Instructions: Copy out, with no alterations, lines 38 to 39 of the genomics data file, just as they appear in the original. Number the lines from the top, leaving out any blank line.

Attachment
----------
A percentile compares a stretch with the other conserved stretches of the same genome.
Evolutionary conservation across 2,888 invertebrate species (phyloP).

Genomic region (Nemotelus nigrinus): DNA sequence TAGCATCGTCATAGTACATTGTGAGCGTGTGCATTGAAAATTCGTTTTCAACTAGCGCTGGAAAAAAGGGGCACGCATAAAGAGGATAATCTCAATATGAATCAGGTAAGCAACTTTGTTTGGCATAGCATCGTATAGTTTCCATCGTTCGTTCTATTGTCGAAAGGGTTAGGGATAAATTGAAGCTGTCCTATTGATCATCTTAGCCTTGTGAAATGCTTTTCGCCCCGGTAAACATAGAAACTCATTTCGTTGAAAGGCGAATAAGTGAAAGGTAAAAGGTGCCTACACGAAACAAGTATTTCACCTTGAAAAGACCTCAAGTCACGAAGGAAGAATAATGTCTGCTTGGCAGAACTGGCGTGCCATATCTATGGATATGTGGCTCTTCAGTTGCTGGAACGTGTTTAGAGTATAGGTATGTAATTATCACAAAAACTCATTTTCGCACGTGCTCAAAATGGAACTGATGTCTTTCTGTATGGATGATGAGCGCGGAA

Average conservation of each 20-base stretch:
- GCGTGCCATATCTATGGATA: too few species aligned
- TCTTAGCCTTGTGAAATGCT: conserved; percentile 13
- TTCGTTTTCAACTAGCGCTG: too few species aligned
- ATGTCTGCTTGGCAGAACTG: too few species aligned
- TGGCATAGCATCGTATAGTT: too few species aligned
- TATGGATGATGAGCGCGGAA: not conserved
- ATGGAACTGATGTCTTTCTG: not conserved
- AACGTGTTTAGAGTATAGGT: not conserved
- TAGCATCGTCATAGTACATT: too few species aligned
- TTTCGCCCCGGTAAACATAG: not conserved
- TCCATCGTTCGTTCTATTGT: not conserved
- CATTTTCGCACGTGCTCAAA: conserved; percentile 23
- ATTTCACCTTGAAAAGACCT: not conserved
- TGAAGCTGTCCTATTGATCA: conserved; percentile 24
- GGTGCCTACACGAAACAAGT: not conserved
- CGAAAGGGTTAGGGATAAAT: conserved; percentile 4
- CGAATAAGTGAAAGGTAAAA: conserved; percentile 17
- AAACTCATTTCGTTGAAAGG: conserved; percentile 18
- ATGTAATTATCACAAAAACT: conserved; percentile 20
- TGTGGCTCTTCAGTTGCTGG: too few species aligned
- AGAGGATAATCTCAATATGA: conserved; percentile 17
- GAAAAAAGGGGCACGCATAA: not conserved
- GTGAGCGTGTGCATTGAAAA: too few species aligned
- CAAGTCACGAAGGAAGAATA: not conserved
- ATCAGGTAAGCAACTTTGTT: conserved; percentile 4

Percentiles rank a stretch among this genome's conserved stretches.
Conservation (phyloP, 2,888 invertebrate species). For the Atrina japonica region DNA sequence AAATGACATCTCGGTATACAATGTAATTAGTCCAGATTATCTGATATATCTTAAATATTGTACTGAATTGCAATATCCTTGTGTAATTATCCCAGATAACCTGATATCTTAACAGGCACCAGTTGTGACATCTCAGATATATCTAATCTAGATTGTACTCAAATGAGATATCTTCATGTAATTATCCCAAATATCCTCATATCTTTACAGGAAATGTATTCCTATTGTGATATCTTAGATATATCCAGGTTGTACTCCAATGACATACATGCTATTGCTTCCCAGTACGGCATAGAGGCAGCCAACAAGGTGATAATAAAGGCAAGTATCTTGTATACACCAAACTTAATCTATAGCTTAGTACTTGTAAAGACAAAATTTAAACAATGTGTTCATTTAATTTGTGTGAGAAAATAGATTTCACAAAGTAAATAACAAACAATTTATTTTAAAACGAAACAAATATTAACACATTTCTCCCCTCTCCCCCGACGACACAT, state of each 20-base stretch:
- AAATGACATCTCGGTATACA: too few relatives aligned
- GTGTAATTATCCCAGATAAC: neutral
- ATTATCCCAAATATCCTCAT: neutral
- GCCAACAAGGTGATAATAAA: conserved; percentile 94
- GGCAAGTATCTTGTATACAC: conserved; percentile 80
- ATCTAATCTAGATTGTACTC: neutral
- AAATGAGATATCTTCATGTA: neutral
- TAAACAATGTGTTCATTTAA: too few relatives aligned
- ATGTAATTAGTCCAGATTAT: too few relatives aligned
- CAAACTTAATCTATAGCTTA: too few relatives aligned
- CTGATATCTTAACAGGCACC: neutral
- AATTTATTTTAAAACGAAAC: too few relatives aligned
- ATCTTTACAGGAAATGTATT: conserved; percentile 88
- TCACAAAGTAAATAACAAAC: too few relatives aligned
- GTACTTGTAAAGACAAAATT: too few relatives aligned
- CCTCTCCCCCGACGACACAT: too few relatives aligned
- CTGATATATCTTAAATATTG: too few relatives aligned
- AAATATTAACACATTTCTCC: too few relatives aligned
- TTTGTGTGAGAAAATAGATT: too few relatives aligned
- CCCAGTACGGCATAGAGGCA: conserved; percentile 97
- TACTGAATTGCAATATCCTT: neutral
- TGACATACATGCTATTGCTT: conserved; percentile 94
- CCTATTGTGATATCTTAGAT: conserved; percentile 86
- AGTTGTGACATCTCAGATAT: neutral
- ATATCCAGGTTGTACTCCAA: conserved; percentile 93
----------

- AAATGAGATATCTTCATGTA: neutral
- TAAACAATGTGTTCATTTAA: too few relatives aligned